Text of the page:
• Internal Audit - Mercy Health has an established Internal Audit and Risk Assurance program and team, which provides independent and objective assurance and consulting activity to the organisation. A risk based annual internal audit plan is approved by the Finance, Audit and Risk Committee (FARC) on an annual basis. This is the third line of defence.

Risk Ownership and Governance

Risk owners can be described as individuals accountable for managing and coordinating all aspects of a risk, ensuring that relevant information is available and assessed, and that appropriate individuals are aware of the risk, and involved in the decision-making.

Risk Management Process

The risk management process at Mercy health consist of the following seven steps:

  • Communicate and consult i.e. identifying who is impacted
  • Outlining the objectives i.e. understanding what we trying to achieve through this strategy
  • Identifying the risk
  • Analysing and evaluating risk
  • Treating risk and countering it
  • Recording and reporting to the appropriate authority
  • Monitoring and reviewing

Risk Owners

Mercy Health uses an objective-based model to identify risk owners. The model explicitly reflects the business planning process (Mercy Health, 2020). A risk owner is appointed according to the relevant strategic or operational business objective impacted; i.e. the Executive Director, Program / National Director, or Manager who is accountable for achieving the objective. At a local level, risks are managed in day to day operations, with direct line managers providing governance and oversight.

Business Planning and Risk Management

Business planning refers to the annual planning an agency undertakes at all levels to determine its objectives and develop supporting plans. Risk management must be aligned with corporate and business planning processes as a mandatory requirement. Incorporating risk management provides value to decision makers as it will:

  • identify what could impact the agency’s objective
  • provide an opportunity to develop strategies to minimise the impact
  • support decisions on how much risk can be taken to achieve an objective.

Failure of including risk management in business planning explains that decisions made have not considered what is uncertain and the possible resulting effects, implications and dependencies.

Risk Management Policy

A risk management policy outlines the intent of the agency with respect to risk management and describes the governance arrangements and expectations. It provides guidance and is fundamental to establishing a positive risk culture in an agency by clarifying expectations regarding the attitude, awareness and accountabilities related to risk management (Shad et.al., 2019).

Risk Management Strategy

A risk management strategy describes an agency’s future vision, direction and objectives for risk management. It incorporates key activities designed to achieve these objectives and the plan to build risk management capability and maturity. The risk management strategy ensures the agency’s governing body and management have a common and clear view of the purpose of risk management, the activities to be pursued to enhance the framework and the capability building requirements to achieve this. An effective risk management strategy ensures the risk management framework is suitable to the context of the organization. It enables an and helps the organizations to achieve the following goals:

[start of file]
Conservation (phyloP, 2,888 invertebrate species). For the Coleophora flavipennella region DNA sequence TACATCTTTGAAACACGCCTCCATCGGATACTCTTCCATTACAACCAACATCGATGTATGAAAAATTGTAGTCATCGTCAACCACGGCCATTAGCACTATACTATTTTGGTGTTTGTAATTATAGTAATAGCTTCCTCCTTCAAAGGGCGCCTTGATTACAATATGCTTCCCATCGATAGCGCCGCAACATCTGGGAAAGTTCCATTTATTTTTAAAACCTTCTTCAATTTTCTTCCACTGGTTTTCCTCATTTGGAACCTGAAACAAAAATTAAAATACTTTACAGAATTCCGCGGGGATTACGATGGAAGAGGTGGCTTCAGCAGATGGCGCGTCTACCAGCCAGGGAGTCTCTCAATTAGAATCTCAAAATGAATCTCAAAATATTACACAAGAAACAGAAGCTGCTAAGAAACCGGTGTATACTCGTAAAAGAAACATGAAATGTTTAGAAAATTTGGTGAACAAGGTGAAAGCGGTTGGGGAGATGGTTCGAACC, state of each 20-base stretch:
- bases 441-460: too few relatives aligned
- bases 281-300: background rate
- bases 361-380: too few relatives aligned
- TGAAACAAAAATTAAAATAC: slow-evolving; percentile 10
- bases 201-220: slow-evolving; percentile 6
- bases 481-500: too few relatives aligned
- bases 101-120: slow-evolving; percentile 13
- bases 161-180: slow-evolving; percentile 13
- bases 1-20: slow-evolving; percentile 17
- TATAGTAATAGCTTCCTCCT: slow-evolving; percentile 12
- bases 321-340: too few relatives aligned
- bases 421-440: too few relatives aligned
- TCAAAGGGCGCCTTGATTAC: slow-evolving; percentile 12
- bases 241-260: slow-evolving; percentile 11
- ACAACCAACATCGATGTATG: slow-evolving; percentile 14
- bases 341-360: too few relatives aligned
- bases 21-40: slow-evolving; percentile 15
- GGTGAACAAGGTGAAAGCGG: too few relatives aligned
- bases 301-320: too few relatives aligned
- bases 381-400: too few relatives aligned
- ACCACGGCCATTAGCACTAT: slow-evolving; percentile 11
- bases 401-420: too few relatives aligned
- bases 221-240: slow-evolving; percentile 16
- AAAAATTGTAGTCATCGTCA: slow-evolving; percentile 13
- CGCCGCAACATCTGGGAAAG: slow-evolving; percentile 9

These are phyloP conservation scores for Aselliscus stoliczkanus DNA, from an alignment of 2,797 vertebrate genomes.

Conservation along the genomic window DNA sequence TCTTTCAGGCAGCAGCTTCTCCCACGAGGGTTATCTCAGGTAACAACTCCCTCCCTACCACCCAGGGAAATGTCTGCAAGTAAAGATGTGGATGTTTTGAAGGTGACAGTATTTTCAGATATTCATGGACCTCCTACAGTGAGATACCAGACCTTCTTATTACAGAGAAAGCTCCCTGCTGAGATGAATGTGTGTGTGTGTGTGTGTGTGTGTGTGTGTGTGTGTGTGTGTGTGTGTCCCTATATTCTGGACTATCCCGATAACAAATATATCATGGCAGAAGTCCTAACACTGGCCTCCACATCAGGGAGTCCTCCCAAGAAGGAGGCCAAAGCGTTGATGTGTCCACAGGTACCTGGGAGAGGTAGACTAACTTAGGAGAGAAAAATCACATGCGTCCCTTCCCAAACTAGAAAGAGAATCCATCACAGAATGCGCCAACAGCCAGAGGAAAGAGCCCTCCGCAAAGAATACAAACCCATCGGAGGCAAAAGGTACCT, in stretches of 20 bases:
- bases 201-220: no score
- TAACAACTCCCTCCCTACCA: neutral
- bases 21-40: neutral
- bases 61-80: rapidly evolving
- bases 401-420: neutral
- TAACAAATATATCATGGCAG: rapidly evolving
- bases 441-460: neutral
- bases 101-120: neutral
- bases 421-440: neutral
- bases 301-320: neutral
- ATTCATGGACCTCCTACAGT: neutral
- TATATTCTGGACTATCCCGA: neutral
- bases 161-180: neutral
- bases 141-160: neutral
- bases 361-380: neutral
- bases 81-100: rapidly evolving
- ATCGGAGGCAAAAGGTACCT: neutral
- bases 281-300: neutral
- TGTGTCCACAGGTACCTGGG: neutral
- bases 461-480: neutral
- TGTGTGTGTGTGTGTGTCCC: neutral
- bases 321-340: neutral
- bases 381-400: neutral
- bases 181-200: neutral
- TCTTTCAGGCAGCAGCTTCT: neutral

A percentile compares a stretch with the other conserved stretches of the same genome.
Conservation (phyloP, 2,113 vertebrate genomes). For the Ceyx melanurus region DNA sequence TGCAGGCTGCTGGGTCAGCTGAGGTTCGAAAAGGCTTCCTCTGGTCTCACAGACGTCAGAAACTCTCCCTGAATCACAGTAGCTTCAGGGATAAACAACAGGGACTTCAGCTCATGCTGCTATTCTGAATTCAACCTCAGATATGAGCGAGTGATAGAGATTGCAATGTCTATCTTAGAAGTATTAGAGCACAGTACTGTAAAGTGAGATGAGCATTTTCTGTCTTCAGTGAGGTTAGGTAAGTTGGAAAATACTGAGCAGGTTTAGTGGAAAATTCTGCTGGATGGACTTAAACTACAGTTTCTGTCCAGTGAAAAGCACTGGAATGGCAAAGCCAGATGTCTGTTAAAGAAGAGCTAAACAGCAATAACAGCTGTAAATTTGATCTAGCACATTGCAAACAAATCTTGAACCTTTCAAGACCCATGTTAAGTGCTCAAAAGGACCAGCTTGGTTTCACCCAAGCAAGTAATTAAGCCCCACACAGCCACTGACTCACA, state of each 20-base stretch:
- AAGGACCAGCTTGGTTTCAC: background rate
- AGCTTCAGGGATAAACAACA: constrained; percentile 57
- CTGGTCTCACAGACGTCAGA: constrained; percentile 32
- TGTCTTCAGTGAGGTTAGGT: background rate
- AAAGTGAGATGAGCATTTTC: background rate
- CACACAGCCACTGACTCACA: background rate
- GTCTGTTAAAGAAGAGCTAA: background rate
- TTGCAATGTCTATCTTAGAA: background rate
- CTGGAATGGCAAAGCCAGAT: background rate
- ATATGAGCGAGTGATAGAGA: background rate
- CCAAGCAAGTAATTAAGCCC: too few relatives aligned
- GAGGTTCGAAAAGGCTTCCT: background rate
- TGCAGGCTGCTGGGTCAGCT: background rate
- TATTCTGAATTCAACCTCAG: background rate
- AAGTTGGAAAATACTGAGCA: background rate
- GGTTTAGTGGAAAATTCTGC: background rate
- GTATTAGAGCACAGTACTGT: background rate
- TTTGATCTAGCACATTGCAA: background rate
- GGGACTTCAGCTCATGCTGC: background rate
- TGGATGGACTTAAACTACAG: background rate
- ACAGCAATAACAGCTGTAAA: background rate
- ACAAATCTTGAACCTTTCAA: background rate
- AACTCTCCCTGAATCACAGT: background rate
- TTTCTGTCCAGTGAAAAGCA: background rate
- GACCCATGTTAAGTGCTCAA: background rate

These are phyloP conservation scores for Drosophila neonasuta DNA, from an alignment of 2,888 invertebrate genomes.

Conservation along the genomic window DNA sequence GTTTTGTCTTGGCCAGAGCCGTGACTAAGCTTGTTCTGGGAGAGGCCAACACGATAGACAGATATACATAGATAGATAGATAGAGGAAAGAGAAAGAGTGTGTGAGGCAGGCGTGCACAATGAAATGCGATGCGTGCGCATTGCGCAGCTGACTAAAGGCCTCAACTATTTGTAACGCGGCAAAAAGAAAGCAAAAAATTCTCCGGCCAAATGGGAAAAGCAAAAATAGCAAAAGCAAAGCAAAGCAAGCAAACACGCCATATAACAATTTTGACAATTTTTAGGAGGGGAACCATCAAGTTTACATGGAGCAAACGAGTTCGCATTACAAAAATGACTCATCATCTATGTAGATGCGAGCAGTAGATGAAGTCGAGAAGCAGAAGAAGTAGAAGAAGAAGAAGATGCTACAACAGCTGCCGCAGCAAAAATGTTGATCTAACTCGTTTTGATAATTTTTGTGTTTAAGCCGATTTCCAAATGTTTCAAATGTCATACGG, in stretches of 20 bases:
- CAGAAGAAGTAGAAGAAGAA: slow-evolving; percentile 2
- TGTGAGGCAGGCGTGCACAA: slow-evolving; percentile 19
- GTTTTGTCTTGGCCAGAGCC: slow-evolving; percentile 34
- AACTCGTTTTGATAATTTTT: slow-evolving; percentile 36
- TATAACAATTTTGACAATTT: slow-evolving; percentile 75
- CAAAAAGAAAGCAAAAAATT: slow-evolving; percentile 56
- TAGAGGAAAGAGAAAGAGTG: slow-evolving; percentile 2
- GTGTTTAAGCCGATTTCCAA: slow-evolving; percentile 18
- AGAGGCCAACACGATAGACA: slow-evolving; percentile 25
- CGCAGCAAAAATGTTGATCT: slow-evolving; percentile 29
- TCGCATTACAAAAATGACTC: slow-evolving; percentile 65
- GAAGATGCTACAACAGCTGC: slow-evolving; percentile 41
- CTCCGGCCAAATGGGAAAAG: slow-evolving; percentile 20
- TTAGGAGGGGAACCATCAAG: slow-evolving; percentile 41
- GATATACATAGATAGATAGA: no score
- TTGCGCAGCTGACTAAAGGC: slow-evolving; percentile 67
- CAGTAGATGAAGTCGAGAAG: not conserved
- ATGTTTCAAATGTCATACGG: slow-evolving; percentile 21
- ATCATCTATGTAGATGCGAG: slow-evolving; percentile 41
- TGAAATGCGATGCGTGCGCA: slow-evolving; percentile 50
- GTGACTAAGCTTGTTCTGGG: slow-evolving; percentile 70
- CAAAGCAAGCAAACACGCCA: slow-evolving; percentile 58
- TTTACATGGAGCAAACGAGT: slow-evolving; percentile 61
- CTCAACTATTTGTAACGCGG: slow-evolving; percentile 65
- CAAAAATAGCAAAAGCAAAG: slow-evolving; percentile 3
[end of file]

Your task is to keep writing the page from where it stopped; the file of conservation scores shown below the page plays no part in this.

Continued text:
• prioritising in monitoring activities such as risk maturity assessments
  • assisting in the direction of resources to support gaps in risk management capability
  • strengthen its approach to for constant improvement.

Risk Culture

Risk culture refers to the behaviours and environment that influence a person’s thinking and managing risk. Risk culture is a component of the overall culture of an agency. An effective risk management framework must support the development of a positive risk culture within the agency (Oliva, 2016). A positive risk culture is one where all staff see risk management as a core responsibility, actively engage in risk discussions and make appropriate risk-based decisions.

The governing body and the executive are responsible for developing a positive culture. It is a strong leadership who reinforce a consistent set of expected behaviours and model appropriate accountability, risk awareness and attitudes. They play a key role in influencing and articulating the desired risk culture. Developing a positive risk culture is essential to developing risk maturity and building capability, and is essential to:

  • create the tone and set expectations
  • modify behaviour to what is expected within the organization’s values and behaviours
  • for the basis of risk-based decision making

The Mercy Health Board and senior management or leadership are clear intend to promote an integrated Risk Management approach and a culture that aims to be risk aware rather than risk averse. A key activity to achieve this is the frequent review and use of the organisational Risk Profiles, which accounts for both current risks and those that are emerging. This multidirectional focus of risk i.e. learning from the past, understanding our current landscape and focussing on the future will helps build organisational resilience and agility. The continuous evaluation and improvement of the organisational risk culture forms part of annual risk management continuous improvement plan.

Risk Appetite

Risk appetite refers to the type and amount of risk that an agency is prepared to accept or avoid. It encourages the consideration of risk in strategic and tactical decisions by asking: “Is this course of action compatible with our risk appetite?” In the case of Government an agency’s risk appetite statement is the shared view of the Responsible Body and executive management on the nature and amount of risk it will retain or accept to achieve its strategic objectives (Oliva, 2016). The risk appetite statement influences and guides decision making, clarifies strategic intent and ensures choices align with the capacities and capabilities of the agency. Defining risk strategy assists in understanding: